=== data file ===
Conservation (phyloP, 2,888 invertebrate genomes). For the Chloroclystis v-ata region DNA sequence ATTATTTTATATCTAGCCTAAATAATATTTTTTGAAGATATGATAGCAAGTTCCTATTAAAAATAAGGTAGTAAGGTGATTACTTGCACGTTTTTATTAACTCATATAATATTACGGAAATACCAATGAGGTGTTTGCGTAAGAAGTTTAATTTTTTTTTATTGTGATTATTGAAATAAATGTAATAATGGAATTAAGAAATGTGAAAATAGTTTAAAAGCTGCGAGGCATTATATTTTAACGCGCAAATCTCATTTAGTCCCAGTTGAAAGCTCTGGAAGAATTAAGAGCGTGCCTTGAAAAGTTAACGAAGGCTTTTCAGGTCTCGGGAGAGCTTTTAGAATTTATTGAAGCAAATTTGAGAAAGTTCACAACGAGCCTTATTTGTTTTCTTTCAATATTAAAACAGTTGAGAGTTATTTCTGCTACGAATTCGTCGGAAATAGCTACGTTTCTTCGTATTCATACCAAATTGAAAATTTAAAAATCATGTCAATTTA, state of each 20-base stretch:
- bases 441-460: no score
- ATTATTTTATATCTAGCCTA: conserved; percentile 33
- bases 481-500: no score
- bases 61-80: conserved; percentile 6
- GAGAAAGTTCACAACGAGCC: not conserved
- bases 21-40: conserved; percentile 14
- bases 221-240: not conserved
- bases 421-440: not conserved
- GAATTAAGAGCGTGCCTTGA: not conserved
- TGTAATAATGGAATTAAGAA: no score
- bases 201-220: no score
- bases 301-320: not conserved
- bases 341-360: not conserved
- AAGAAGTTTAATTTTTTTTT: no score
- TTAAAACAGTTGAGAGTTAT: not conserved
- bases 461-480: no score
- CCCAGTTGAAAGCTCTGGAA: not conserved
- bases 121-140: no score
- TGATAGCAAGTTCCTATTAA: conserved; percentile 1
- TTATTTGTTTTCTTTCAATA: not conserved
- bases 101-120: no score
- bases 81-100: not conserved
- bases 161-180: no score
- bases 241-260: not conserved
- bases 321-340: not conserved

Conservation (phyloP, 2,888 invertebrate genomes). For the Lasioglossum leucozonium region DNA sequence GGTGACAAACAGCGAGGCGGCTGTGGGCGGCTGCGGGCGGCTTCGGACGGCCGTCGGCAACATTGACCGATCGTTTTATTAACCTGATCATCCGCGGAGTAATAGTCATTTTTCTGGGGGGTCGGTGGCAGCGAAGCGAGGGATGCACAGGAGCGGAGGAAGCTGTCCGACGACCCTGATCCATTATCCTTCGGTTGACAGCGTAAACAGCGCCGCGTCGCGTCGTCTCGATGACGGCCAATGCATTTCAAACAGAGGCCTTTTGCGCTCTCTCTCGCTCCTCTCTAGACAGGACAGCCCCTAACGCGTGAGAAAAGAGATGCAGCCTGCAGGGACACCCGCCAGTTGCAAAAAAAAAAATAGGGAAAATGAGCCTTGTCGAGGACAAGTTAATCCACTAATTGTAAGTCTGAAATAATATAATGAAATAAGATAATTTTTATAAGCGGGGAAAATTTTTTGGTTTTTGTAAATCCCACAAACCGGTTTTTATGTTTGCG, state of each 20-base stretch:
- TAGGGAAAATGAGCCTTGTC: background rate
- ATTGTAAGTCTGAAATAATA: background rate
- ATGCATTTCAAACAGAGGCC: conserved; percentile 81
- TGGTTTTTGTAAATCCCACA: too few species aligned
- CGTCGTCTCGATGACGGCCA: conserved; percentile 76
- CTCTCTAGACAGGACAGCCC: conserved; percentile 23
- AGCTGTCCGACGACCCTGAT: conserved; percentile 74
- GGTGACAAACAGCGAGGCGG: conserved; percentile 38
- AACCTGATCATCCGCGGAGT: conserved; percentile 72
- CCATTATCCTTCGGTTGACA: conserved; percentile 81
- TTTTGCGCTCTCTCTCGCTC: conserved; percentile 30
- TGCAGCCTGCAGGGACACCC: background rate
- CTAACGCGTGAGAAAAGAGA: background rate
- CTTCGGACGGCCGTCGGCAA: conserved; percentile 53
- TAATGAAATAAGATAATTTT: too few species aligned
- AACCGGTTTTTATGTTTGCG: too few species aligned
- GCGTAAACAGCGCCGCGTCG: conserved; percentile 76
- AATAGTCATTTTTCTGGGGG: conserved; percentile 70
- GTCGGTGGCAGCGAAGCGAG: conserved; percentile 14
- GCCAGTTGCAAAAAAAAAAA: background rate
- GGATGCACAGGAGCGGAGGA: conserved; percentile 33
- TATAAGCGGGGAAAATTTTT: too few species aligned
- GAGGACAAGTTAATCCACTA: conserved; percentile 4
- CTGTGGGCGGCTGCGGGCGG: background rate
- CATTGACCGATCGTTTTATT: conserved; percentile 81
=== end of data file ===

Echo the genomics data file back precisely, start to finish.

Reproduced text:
Conservation (phyloP, 2,888 invertebrate genomes). For the Chloroclystis v-ata region DNA sequence ATTATTTTATATCTAGCCTAAATAATATTTTTTGAAGATATGATAGCAAGTTCCTATTAAAAATAAGGTAGTAAGGTGATTACTTGCACGTTTTTATTAACTCATATAATATTACGGAAATACCAATGAGGTGTTTGCGTAAGAAGTTTAATTTTTTTTTATTGTGATTATTGAAATAAATGTAATAATGGAATTAAGAAATGTGAAAATAGTTTAAAAGCTGCGAGGCATTATATTTTAACGCGCAAATCTCATTTAGTCCCAGTTGAAAGCTCTGGAAGAATTAAGAGCGTGCCTTGAAAAGTTAACGAAGGCTTTTCAGGTCTCGGGAGAGCTTTTAGAATTTATTGAAGCAAATTTGAGAAAGTTCACAACGAGCCTTATTTGTTTTCTTTCAATATTAAAACAGTTGAGAGTTATTTCTGCTACGAATTCGTCGGAAATAGCTACGTTTCTTCGTATTCATACCAAATTGAAAATTTAAAAATCATGTCAATTTA, state of each 20-base stretch:
- bases 441-460: no score
- ATTATTTTATATCTAGCCTA: conserved; percentile 33
- bases 481-500: no score
- bases 61-80: conserved; percentile 6
- GAGAAAGTTCACAACGAGCC: not conserved
- bases 21-40: conserved; percentile 14
- bases 221-240: not conserved
- bases 421-440: not conserved
- GAATTAAGAGCGTGCCTTGA: not conserved
- TGTAATAATGGAATTAAGAA: no score
- bases 201-220: no score
- bases 301-320: not conserved
- bases 341-360: not conserved
- AAGAAGTTTAATTTTTTTTT: no score
- TTAAAACAGTTGAGAGTTAT: not conserved
- bases 461-480: no score
- CCCAGTTGAAAGCTCTGGAA: not conserved
- bases 121-140: no score
- TGATAGCAAGTTCCTATTAA: conserved; percentile 1
- TTATTTGTTTTCTTTCAATA: not conserved
- bases 101-120: no score
- bases 81-100: not conserved
- bases 161-180: no score
- bases 241-260: not conserved
- bases 321-340: not conserved

Conservation (phyloP, 2,888 invertebrate genomes). For the Lasioglossum leucozonium region DNA sequence GGTGACAAACAGCGAGGCGGCTGTGGGCGGCTGCGGGCGGCTTCGGACGGCCGTCGGCAACATTGACCGATCGTTTTATTAACCTGATCATCCGCGGAGTAATAGTCATTTTTCTGGGGGGTCGGTGGCAGCGAAGCGAGGGATGCACAGGAGCGGAGGAAGCTGTCCGACGACCCTGATCCATTATCCTTCGGTTGACAGCGTAAACAGCGCCGCGTCGCGTCGTCTCGATGACGGCCAATGCATTTCAAACAGAGGCCTTTTGCGCTCTCTCTCGCTCCTCTCTAGACAGGACAGCCCCTAACGCGTGAGAAAAGAGATGCAGCCTGCAGGGACACCCGCCAGTTGCAAAAAAAAAAATAGGGAAAATGAGCCTTGTCGAGGACAAGTTAATCCACTAATTGTAAGTCTGAAATAATATAATGAAATAAGATAATTTTTATAAGCGGGGAAAATTTTTTGGTTTTTGTAAATCCCACAAACCGGTTTTTATGTTTGCG, state of each 20-base stretch:
- TAGGGAAAATGAGCCTTGTC: background rate
- ATTGTAAGTCTGAAATAATA: background rate
- ATGCATTTCAAACAGAGGCC: conserved; percentile 81
- TGGTTTTTGTAAATCCCACA: too few species aligned
- CGTCGTCTCGATGACGGCCA: conserved; percentile 76
- CTCTCTAGACAGGACAGCCC: conserved; percentile 23
- AGCTGTCCGACGACCCTGAT: conserved; percentile 74
- GGTGACAAACAGCGAGGCGG: conserved; percentile 38
- AACCTGATCATCCGCGGAGT: conserved; percentile 72
- CCATTATCCTTCGGTTGACA: conserved; percentile 81
- TTTTGCGCTCTCTCTCGCTC: conserved; percentile 30
- TGCAGCCTGCAGGGACACCC: background rate
- CTAACGCGTGAGAAAAGAGA: background rate
- CTTCGGACGGCCGTCGGCAA: conserved; percentile 53
- TAATGAAATAAGATAATTTT: too few species aligned
- AACCGGTTTTTATGTTTGCG: too few species aligned
- GCGTAAACAGCGCCGCGTCG: conserved; percentile 76
- AATAGTCATTTTTCTGGGGG: conserved; percentile 70
- GTCGGTGGCAGCGAAGCGAG: conserved; percentile 14
- GCCAGTTGCAAAAAAAAAAA: background rate
- GGATGCACAGGAGCGGAGGA: conserved; percentile 33
- TATAAGCGGGGAAAATTTTT: too few species aligned
- GAGGACAAGTTAATCCACTA: conserved; percentile 4
- CTGTGGGCGGCTGCGGGCGG: background rate
- CATTGACCGATCGTTTTATT: conserved; percentile 81